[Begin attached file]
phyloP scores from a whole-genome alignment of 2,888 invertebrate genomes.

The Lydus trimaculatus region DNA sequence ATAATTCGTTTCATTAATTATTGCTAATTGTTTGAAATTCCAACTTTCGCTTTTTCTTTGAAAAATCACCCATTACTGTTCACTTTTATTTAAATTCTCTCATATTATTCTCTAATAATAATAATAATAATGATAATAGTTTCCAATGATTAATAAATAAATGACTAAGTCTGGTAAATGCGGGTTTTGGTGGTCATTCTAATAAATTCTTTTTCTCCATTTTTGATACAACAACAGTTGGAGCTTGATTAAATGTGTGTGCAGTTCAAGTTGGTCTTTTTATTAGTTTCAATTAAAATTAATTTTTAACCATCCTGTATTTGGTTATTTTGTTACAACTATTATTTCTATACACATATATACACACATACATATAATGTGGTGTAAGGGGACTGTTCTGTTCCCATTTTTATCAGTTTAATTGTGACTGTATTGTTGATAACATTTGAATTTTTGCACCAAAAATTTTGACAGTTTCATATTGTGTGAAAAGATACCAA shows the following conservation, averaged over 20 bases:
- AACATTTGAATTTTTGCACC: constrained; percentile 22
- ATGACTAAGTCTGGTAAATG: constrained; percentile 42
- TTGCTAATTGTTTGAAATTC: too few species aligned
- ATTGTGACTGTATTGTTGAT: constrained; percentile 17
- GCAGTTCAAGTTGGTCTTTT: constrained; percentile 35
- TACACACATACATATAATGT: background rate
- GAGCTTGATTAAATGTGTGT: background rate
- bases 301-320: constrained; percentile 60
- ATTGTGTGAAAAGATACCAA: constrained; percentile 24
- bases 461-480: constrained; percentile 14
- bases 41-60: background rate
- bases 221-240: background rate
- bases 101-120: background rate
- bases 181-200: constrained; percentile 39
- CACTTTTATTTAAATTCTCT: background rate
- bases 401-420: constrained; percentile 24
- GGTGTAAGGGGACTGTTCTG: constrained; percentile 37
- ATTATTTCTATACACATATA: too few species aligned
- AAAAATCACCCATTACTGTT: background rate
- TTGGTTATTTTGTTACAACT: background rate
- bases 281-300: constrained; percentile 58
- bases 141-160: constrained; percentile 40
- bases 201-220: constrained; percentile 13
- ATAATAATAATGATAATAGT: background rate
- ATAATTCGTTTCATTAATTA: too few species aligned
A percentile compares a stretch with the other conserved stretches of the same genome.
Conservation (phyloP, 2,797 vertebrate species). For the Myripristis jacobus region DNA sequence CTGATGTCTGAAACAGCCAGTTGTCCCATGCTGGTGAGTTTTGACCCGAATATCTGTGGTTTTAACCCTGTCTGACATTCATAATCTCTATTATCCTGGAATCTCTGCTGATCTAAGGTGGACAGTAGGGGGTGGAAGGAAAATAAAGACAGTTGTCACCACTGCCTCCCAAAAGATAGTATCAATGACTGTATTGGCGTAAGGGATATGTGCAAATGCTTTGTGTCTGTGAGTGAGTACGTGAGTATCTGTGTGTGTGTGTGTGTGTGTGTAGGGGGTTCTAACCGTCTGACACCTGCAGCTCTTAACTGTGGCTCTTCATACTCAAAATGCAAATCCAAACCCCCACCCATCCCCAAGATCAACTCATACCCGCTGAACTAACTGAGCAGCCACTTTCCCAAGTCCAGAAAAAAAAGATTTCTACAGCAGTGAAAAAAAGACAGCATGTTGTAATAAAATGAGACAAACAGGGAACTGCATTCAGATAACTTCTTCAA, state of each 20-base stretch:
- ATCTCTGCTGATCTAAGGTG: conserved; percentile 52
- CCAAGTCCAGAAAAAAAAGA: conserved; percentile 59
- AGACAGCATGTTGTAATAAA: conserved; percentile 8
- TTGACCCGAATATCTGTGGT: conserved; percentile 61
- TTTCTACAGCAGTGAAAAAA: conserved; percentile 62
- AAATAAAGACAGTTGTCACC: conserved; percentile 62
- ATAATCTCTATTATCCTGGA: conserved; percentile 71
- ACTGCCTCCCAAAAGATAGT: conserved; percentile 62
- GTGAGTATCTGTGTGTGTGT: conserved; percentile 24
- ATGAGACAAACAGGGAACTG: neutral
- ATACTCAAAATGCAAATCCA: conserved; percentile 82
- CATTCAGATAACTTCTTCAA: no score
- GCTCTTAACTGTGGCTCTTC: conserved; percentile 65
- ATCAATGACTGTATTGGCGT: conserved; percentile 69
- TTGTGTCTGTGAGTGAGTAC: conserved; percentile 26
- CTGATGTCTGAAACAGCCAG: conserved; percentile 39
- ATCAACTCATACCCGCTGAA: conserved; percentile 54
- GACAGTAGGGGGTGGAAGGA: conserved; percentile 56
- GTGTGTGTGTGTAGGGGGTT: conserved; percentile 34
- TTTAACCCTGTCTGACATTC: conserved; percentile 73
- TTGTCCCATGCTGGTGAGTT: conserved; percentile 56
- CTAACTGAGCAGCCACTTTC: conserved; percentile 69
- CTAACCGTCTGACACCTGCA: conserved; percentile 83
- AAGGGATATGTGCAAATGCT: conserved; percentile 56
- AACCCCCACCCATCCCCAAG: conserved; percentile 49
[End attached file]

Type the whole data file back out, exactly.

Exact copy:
phyloP scores from a whole-genome alignment of 2,888 invertebrate genomes.

The Lydus trimaculatus region DNA sequence ATAATTCGTTTCATTAATTATTGCTAATTGTTTGAAATTCCAACTTTCGCTTTTTCTTTGAAAAATCACCCATTACTGTTCACTTTTATTTAAATTCTCTCATATTATTCTCTAATAATAATAATAATAATGATAATAGTTTCCAATGATTAATAAATAAATGACTAAGTCTGGTAAATGCGGGTTTTGGTGGTCATTCTAATAAATTCTTTTTCTCCATTTTTGATACAACAACAGTTGGAGCTTGATTAAATGTGTGTGCAGTTCAAGTTGGTCTTTTTATTAGTTTCAATTAAAATTAATTTTTAACCATCCTGTATTTGGTTATTTTGTTACAACTATTATTTCTATACACATATATACACACATACATATAATGTGGTGTAAGGGGACTGTTCTGTTCCCATTTTTATCAGTTTAATTGTGACTGTATTGTTGATAACATTTGAATTTTTGCACCAAAAATTTTGACAGTTTCATATTGTGTGAAAAGATACCAA shows the following conservation, averaged over 20 bases:
- AACATTTGAATTTTTGCACC: constrained; percentile 22
- ATGACTAAGTCTGGTAAATG: constrained; percentile 42
- TTGCTAATTGTTTGAAATTC: too few species aligned
- ATTGTGACTGTATTGTTGAT: constrained; percentile 17
- GCAGTTCAAGTTGGTCTTTT: constrained; percentile 35
- TACACACATACATATAATGT: background rate
- GAGCTTGATTAAATGTGTGT: background rate
- bases 301-320: constrained; percentile 60
- ATTGTGTGAAAAGATACCAA: constrained; percentile 24
- bases 461-480: constrained; percentile 14
- bases 41-60: background rate
- bases 221-240: background rate
- bases 101-120: background rate
- bases 181-200: constrained; percentile 39
- CACTTTTATTTAAATTCTCT: background rate
- bases 401-420: constrained; percentile 24
- GGTGTAAGGGGACTGTTCTG: constrained; percentile 37
- ATTATTTCTATACACATATA: too few species aligned
- AAAAATCACCCATTACTGTT: background rate
- TTGGTTATTTTGTTACAACT: background rate
- bases 281-300: constrained; percentile 58
- bases 141-160: constrained; percentile 40
- bases 201-220: constrained; percentile 13
- ATAATAATAATGATAATAGT: background rate
- ATAATTCGTTTCATTAATTA: too few species aligned
A percentile compares a stretch with the other conserved stretches of the same genome.
Conservation (phyloP, 2,797 vertebrate species). For the Myripristis jacobus region DNA sequence CTGATGTCTGAAACAGCCAGTTGTCCCATGCTGGTGAGTTTTGACCCGAATATCTGTGGTTTTAACCCTGTCTGACATTCATAATCTCTATTATCCTGGAATCTCTGCTGATCTAAGGTGGACAGTAGGGGGTGGAAGGAAAATAAAGACAGTTGTCACCACTGCCTCCCAAAAGATAGTATCAATGACTGTATTGGCGTAAGGGATATGTGCAAATGCTTTGTGTCTGTGAGTGAGTACGTGAGTATCTGTGTGTGTGTGTGTGTGTGTGTAGGGGGTTCTAACCGTCTGACACCTGCAGCTCTTAACTGTGGCTCTTCATACTCAAAATGCAAATCCAAACCCCCACCCATCCCCAAGATCAACTCATACCCGCTGAACTAACTGAGCAGCCACTTTCCCAAGTCCAGAAAAAAAAGATTTCTACAGCAGTGAAAAAAAGACAGCATGTTGTAATAAAATGAGACAAACAGGGAACTGCATTCAGATAACTTCTTCAA, state of each 20-base stretch:
- ATCTCTGCTGATCTAAGGTG: conserved; percentile 52
- CCAAGTCCAGAAAAAAAAGA: conserved; percentile 59
- AGACAGCATGTTGTAATAAA: conserved; percentile 8
- TTGACCCGAATATCTGTGGT: conserved; percentile 61
- TTTCTACAGCAGTGAAAAAA: conserved; percentile 62
- AAATAAAGACAGTTGTCACC: conserved; percentile 62
- ATAATCTCTATTATCCTGGA: conserved; percentile 71
- ACTGCCTCCCAAAAGATAGT: conserved; percentile 62
- GTGAGTATCTGTGTGTGTGT: conserved; percentile 24
- ATGAGACAAACAGGGAACTG: neutral
- ATACTCAAAATGCAAATCCA: conserved; percentile 82
- CATTCAGATAACTTCTTCAA: no score
- GCTCTTAACTGTGGCTCTTC: conserved; percentile 65
- ATCAATGACTGTATTGGCGT: conserved; percentile 69
- TTGTGTCTGTGAGTGAGTAC: conserved; percentile 26
- CTGATGTCTGAAACAGCCAG: conserved; percentile 39
- ATCAACTCATACCCGCTGAA: conserved; percentile 54
- GACAGTAGGGGGTGGAAGGA: conserved; percentile 56
- GTGTGTGTGTGTAGGGGGTT: conserved; percentile 34
- TTTAACCCTGTCTGACATTC: conserved; percentile 73
- TTGTCCCATGCTGGTGAGTT: conserved; percentile 56
- CTAACTGAGCAGCCACTTTC: conserved; percentile 69
- CTAACCGTCTGACACCTGCA: conserved; percentile 83
- AAGGGATATGTGCAAATGCT: conserved; percentile 56
- AACCCCCACCCATCCCCAAG: conserved; percentile 49